Ireland slips to 16th in world competitiveness rankings

US retains top position out of 61 economies, followed by Hong Kong and Singapore

Among Ireland’s challenges in 2015 were maintaining focus on cost competitiveness. Photograph: Thinkstock

Ireland has slipped down the league of competitive economies according to the IMD World Competitiveness Yearbook rankings.

The United States remains at the top of the ranking as a result of its strong business efficiency and financial sector, its innovation drive and the effectiveness of its infrastructure.

Ireland comes in 16th place in the overall list, one place below last year, but still ahead of New Zealand, Australia and the United Kingdom. Ireland also ranked better than France, Italy, Greece, Spain, Portugal, Austria and Belgium.

Among Ireland’s challenges in 2015 identified by the Swiss business school were maintaining focus on cost competitiveness and public sector reform, strengthening competition for foreign direct investment, and investment in infrastructure.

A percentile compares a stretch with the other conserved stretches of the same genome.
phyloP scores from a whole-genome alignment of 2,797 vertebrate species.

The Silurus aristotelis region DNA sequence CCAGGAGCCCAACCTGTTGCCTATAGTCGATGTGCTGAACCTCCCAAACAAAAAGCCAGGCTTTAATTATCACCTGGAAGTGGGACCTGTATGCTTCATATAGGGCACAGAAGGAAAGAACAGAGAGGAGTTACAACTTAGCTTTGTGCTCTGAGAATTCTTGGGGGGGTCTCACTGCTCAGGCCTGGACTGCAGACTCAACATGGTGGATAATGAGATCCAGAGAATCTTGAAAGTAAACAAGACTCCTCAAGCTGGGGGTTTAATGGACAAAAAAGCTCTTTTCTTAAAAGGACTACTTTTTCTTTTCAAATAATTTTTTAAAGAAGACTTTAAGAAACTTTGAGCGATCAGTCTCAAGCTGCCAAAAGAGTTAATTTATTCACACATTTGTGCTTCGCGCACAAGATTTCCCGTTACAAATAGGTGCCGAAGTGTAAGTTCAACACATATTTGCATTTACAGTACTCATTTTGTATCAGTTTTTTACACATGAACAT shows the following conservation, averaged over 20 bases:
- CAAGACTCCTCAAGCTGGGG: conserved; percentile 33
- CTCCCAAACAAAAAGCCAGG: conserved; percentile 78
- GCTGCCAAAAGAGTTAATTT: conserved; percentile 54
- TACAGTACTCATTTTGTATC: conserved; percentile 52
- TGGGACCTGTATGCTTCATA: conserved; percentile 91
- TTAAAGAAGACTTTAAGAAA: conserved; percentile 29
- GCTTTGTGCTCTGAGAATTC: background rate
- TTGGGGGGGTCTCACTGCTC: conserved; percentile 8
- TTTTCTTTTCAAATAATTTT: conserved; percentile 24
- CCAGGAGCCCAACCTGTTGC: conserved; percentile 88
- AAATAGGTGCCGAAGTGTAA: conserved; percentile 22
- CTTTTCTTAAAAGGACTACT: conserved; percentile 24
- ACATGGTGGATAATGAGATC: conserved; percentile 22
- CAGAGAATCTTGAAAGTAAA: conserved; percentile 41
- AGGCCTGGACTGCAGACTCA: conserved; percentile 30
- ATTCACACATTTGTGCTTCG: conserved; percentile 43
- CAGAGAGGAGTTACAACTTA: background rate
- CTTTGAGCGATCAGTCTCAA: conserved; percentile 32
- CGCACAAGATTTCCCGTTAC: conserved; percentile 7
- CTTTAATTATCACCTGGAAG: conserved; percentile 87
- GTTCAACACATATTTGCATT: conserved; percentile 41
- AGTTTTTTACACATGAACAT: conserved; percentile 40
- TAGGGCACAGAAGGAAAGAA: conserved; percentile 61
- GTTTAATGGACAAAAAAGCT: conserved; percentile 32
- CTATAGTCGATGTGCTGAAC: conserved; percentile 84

IMD said Ireland was in 11th position in terms of competitiveness when ranked against countries with populations of fewer than 20 million people, versus 10th place last year.

Hong Kong and Singapore both moved up the rankings overtaking Switzerland, which dropped to fourth place. Canada, Norway, Denmark, Sweden and Germany all remain in the top 10.

Pattern of decline

A pattern of decline was observed in Latin America, with Chile, Peru, Argentina and Venezuela all slipping down the rankings.

The World Competitiveness Yearbook is compiled annually by Swiss-based business school IMD and measures how well countries manage all their resources and competencies to facilitate long-term value creation. The overall rankings highlight one particular commonality among the best-ranking countries. Nine of the top 10 countries are also listed in the top 10 of the business-efficiency factor.

Prof Arturo Bris, director of the IMD World Competitiveness Centre, said business efficiency requires greater productivity and the competitiveness of countries is greatly linked to the ability of enterprises to remain profitable over time.

“Increasing productivity remains a fundamental challenge for all countries,” he added.

Luxembourg experienced one of the largest gains in business efficiency (rising from 14th place to fourth), which contributed to its ascendency in the ranking from 11th place to sixth.